“Yeah, I’ve been handling it by making a movie in Hungary for the last six months, which has been a great way for me personally to handle it,” Boreing jokingly said before taking a more serious tone. “We employ people [and] give them a platform to give their opinion. We’re not always going to agree with the opinions that they give.
“We empower them to be passionate with those opinions, and sometimes those passions are going to get turned in the wrong direction. And I think that in this particular case, you have two very articulate and passionate people in, Ben and Candace, whose conflict of visions on this issue spilled out into the public square, which is going to happen from time to time.
“I wish it hadn’t happened the way that it did, but it’s going to happen from time to time. And I think it just is sort of the territory when you decide to start a media company and give people broad freedom.”
WFNC Morning Host Jeff ‘Goldy’ Goldberg Retires
Jeff “Goldy” Goldberg has been a staple in the Fayetteville, NC market. However, after 18 years of hosting mornings at WFNC, Goldberg is calling it a career.
Goldberg signed off from Good Morning Fayetteville Friday morning.
“Since I announced my retirement a few weeks ago, the outpouring of love and the good wishes from not only my listeners here in Fayetteville, but my listeners in Washington D.C., has been overwhelming,” Goldberg told Fayetteville’s City View. “It has been a privilege and a joy to live out my dream for these last 45 years, and to have a second chapter like the one I’ve had here in Fayetteville exceeded my wildest dreams.”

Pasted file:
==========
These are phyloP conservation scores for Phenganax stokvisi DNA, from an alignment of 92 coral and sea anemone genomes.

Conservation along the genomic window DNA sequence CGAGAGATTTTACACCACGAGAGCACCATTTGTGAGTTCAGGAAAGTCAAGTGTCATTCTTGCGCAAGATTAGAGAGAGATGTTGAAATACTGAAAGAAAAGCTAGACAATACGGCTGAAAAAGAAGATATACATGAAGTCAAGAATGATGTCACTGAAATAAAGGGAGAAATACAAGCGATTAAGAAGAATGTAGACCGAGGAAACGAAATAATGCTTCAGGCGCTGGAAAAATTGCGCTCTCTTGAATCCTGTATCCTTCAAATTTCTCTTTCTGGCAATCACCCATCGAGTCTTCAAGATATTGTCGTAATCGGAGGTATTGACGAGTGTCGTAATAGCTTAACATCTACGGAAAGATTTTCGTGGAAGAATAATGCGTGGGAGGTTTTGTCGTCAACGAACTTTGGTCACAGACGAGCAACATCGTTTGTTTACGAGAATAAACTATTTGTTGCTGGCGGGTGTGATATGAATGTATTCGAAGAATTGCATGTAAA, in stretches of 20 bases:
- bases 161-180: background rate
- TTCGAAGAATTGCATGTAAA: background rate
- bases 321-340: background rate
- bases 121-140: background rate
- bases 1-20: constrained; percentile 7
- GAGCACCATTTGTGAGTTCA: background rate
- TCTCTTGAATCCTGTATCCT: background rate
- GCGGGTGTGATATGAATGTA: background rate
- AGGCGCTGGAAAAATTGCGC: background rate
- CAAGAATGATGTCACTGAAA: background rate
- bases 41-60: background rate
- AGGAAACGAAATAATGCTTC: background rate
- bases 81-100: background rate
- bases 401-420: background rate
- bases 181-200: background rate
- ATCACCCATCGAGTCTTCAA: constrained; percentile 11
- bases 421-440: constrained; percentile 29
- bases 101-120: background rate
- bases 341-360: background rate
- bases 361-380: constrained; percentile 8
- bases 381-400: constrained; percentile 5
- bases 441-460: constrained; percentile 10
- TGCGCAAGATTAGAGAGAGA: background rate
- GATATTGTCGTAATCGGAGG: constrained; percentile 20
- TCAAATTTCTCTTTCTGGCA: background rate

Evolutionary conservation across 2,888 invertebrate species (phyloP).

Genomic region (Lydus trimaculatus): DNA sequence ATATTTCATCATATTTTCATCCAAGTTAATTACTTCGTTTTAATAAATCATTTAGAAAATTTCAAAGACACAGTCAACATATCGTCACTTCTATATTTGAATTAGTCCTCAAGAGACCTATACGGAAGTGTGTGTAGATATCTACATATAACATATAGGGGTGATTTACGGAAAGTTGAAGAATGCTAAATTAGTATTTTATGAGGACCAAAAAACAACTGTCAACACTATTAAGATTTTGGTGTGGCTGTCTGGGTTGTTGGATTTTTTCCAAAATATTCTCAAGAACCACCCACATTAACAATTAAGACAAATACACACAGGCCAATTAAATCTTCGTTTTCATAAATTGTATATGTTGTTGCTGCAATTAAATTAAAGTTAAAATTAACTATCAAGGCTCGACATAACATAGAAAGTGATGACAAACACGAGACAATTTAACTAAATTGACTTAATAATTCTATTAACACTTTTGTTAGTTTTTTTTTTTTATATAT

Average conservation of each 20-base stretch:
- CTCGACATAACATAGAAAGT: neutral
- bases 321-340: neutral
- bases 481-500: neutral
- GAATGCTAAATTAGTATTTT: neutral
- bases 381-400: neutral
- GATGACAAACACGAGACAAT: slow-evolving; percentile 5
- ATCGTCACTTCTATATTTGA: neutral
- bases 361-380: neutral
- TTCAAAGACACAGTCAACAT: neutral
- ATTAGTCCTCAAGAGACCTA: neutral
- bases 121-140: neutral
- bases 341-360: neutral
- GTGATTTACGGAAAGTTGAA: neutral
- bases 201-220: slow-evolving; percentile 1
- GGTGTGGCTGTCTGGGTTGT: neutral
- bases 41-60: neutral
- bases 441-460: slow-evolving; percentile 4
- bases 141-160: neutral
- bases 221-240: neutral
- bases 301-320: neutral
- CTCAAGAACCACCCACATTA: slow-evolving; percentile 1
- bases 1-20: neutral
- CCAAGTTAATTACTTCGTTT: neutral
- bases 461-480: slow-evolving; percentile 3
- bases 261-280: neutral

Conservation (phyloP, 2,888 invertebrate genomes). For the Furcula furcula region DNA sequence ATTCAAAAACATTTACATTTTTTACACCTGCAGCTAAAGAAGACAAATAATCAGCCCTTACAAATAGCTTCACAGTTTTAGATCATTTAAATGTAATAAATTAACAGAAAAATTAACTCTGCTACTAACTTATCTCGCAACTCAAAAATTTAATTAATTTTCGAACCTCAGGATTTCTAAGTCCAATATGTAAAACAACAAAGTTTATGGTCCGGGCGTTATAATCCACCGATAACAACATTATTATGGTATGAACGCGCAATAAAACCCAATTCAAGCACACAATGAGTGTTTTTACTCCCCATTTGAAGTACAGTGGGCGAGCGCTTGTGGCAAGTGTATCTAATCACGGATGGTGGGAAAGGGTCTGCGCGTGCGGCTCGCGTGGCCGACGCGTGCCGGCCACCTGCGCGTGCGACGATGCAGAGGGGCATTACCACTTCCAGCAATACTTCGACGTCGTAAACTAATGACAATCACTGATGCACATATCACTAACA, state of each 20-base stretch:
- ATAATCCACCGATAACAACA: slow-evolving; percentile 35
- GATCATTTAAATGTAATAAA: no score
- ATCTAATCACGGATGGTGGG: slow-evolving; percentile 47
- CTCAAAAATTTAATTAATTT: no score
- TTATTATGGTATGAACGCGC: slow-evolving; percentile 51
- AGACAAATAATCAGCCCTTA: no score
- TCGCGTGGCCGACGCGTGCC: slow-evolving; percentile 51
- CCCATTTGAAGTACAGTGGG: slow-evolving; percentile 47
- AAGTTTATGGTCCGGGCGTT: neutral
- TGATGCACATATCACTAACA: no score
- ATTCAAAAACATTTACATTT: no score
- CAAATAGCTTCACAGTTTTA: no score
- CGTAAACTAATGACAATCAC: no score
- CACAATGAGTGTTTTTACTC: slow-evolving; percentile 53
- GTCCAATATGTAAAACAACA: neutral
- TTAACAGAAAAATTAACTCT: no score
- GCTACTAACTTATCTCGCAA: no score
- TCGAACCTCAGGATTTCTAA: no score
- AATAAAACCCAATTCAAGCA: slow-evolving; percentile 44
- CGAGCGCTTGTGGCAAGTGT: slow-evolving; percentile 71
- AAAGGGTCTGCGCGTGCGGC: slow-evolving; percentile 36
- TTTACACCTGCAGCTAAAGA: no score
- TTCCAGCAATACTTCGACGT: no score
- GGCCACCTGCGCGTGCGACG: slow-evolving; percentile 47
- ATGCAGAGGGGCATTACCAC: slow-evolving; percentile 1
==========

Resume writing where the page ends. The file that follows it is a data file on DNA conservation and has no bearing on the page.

Goldberg worked in both television and radio in Washington, D.C. before moving to the Cumulus-owned station in 2005.
“I am 80% excited and 20% nervous,” he surmised about his retirement.
Buck Sexton: Media Needs to Facilitate More Debates Like DeSantis/Newsom
“That is my fundamental premise in American politics, in American media. We have gotten to a place now where no one has to defend their positions anymore.”
Fox News hosted a debate between Gov. Ron DeSantis (R-FL) and Gov. Gavin Newsom (D-CA) Thursday evening. The event was moderated by Sean Hannity. If Buck Sexton got his way, the made-for-TV event would be a regular occurrence.
While previewing the event on The Clay Travis and Buck Sexton Show, Sexton argued that he wants to see more debates and discussions with differing viewpoints more frequently on cable news.
“I want to see more high-level debate. That is my fundamental premise in American politics, in American media. We have gotten to a place now where no one has to defend their positions anymore,” Sexton said. “No one is really pushed and feels like people can say, ‘Oh, well, how do we change this?’ Well, you need to have people that feel that there’s a pressure from the public for them to have to actually stand up and do it.”
He continued by noting a seemingly bygone era of cable television that featured constant discussions and presentations of both sides of political topics.
“I’ve said this before: When I first got into media, I came from an era of watching things like Crossfire, Firing Line, and these different shows, and that’s gone now. You used to have a lot more — honestly used to have a lot more debate on Fox (News). High-level people from the Democrat side would go on Fox, and those were the clips that would go viral. I feel like no one debates anymore. I’m not saying this is going to change all that, but there may be follow-up to it. There may be. So, for me, this is what needs to start.”